How to take good race pictures

Dan and I have competed in countless races since we met.  Ok, more Dan than me, but I have done my share of races!  It wasn’t until this year that I started taking pictures of races professionally. 

I showed up to my first race telling the other photographers how much better I am than most of the ones that have shot Dan’s races professionally.  Boy was I wrong.  I had no clue how hard it was.  Shooting just a few athletes/race is not the same as shooting 15,000 athletes.  Also, professional races are usually capped at about 70 people, so I had fewer people to dodge to find a good shot of my target.

Now that I’m shooting with the professional groups I realize how much more challenging it is to try to get one shot of each athlete when they are coming at you in packs of 50.  As I was shooting the Denver Rock n’ Roll Marathon last weekend I was thinking about what people were doing to get good pictures and I compiled a list.

1.  Photographers are usually seated or crouched on the ground, look down to try to find them.
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2. Check out the pictures from last year, usually photographers go to the same locations year after year, so if you look at last year’s pictures you’ll have an idea of where you need to smile.

3. Start posing as soon as you see the photographer.  Photographers often use long lenses (200 to 300 mm lenses) so if you pose close up it’s too late!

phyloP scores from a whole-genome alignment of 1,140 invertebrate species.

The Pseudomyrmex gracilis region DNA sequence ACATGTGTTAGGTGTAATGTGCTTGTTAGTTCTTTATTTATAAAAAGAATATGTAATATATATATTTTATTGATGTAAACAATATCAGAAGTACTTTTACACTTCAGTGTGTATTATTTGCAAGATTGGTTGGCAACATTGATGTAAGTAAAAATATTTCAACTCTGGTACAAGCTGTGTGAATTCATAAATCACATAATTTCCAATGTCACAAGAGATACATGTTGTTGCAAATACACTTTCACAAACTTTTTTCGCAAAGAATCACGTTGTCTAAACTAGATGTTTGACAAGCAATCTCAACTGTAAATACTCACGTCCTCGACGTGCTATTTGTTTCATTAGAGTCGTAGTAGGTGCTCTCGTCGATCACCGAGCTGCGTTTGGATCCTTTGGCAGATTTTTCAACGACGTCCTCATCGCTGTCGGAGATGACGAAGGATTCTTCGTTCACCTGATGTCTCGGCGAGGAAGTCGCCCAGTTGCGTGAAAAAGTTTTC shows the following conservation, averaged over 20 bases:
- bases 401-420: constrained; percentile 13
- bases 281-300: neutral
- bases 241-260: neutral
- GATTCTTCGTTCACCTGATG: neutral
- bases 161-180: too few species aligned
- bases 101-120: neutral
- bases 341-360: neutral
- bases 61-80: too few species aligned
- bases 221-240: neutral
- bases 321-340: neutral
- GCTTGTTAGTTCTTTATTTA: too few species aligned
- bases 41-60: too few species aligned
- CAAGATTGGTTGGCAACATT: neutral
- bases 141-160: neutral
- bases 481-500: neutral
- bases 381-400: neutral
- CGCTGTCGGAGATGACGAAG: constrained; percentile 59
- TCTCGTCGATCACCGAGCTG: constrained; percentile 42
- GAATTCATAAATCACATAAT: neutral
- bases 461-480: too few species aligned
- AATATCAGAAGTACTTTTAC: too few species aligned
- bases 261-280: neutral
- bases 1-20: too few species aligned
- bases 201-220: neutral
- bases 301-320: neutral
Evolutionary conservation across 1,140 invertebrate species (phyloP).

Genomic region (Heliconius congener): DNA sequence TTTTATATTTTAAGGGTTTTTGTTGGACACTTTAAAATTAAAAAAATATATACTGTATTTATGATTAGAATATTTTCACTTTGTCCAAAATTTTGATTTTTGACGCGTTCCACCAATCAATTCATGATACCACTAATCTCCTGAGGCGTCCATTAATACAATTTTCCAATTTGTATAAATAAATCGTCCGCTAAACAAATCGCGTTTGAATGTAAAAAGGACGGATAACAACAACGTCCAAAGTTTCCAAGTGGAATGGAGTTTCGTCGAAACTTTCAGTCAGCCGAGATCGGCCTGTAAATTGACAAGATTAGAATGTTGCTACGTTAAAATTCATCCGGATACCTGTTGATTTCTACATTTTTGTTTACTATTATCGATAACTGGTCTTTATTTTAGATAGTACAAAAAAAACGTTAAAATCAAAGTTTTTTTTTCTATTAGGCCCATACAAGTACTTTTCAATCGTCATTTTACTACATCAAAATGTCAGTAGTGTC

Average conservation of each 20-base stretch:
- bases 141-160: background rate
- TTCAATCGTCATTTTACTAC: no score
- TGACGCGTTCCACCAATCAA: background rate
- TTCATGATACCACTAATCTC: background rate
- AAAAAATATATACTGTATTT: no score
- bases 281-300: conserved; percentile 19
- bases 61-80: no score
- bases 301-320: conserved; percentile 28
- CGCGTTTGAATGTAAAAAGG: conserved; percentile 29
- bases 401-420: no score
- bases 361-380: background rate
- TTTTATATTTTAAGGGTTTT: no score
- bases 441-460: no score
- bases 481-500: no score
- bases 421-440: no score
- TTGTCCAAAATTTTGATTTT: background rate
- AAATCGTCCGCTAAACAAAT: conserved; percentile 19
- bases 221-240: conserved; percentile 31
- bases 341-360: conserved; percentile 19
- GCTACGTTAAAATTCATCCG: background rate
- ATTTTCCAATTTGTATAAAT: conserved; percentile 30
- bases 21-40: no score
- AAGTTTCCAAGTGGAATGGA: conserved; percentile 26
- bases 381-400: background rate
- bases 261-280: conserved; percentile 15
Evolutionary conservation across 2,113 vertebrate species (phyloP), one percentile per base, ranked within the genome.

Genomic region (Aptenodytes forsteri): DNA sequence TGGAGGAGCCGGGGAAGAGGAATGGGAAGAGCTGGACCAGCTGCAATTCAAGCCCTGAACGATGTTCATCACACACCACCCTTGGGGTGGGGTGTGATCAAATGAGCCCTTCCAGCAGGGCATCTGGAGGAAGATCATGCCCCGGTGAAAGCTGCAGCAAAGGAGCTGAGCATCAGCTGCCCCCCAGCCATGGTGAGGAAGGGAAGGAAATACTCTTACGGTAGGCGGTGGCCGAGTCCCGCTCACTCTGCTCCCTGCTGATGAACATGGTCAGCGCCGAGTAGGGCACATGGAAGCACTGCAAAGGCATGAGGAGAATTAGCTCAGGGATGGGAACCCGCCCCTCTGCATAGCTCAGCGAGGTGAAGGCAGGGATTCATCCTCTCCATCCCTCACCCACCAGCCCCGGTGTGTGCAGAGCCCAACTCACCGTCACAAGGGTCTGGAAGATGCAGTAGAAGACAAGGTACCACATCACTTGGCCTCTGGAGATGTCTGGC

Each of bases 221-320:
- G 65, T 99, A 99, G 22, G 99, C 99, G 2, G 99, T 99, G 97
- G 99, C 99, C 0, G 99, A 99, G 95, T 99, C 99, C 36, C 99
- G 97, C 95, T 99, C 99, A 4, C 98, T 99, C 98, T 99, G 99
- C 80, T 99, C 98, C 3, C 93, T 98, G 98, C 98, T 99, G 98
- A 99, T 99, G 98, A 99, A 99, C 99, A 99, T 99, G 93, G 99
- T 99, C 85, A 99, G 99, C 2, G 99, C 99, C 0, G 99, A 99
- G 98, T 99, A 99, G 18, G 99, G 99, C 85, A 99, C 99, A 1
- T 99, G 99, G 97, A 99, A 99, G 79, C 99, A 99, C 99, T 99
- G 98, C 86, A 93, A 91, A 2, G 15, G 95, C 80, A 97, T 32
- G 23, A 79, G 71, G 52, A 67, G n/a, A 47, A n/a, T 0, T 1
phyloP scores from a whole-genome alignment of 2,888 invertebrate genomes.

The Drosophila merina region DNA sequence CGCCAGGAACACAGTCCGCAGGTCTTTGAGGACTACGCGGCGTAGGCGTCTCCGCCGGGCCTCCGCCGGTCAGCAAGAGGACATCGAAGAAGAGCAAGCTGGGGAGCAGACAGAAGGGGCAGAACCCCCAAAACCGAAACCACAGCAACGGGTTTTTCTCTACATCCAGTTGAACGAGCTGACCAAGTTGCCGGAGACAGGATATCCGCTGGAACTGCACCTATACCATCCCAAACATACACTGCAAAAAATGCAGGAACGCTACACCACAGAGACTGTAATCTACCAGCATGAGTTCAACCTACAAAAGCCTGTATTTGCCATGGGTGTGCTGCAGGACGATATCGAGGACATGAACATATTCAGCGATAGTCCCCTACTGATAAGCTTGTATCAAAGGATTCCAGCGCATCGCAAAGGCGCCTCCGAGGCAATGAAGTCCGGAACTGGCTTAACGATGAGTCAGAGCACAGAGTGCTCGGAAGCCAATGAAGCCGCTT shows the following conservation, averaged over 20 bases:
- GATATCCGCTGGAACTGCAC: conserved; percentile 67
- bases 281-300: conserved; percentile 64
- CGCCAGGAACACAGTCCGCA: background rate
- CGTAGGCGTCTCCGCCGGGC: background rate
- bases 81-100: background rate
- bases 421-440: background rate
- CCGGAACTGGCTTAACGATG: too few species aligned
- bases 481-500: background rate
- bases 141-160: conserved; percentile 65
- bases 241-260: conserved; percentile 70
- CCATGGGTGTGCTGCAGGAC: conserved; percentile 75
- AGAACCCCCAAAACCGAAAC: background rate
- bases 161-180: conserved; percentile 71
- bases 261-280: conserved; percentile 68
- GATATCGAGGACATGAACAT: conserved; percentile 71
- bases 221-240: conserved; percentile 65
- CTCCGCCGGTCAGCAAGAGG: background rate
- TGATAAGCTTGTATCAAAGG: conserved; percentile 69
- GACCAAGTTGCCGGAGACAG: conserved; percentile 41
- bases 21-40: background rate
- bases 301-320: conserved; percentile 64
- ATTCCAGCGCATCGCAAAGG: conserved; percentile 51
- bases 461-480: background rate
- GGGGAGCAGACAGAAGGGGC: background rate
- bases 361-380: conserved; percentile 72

4.  Take long strides.  Great action shots are made when your feet are off the ground (and you look like you are running super fast!)
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5.  Run to the side of the pack.  Photographers are often posted on the curb of a road so if you are in the middle of a pack we can’t see you.
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6. If you are right behind someone move to the left or the right, we can’t see you if you are running on the shoulder of someone else.
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7.  Wear your bib on your stomach and make sure you don’t cover it up with a jacket tied around your waist or with your arms as you text on your phone (true story!)

8. Wear something interesting.  We couldn’t help but notice the Elvis, the bee, and all of the people wearing sparkly shirts and tiaras and tutus.
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9.  Do something interesting (but read #3 first).  One woman was eating a bag of chips as she was doing the marathon.  Not sure if she’d want to frame that picture but we definitely got one of her!  Most people waved, smiled big, did a big victory sign etc. Those people caught both of our attention and probably got a great picture.

10. Like penguins, photographers often travel in packs so if you see one, there is probably another one near by.  Also, most big races hire many photographers, so if you miss one shot you’ll probably catch the next set of them.

So, these are my top ten.  What are your tips for a great pro race photo?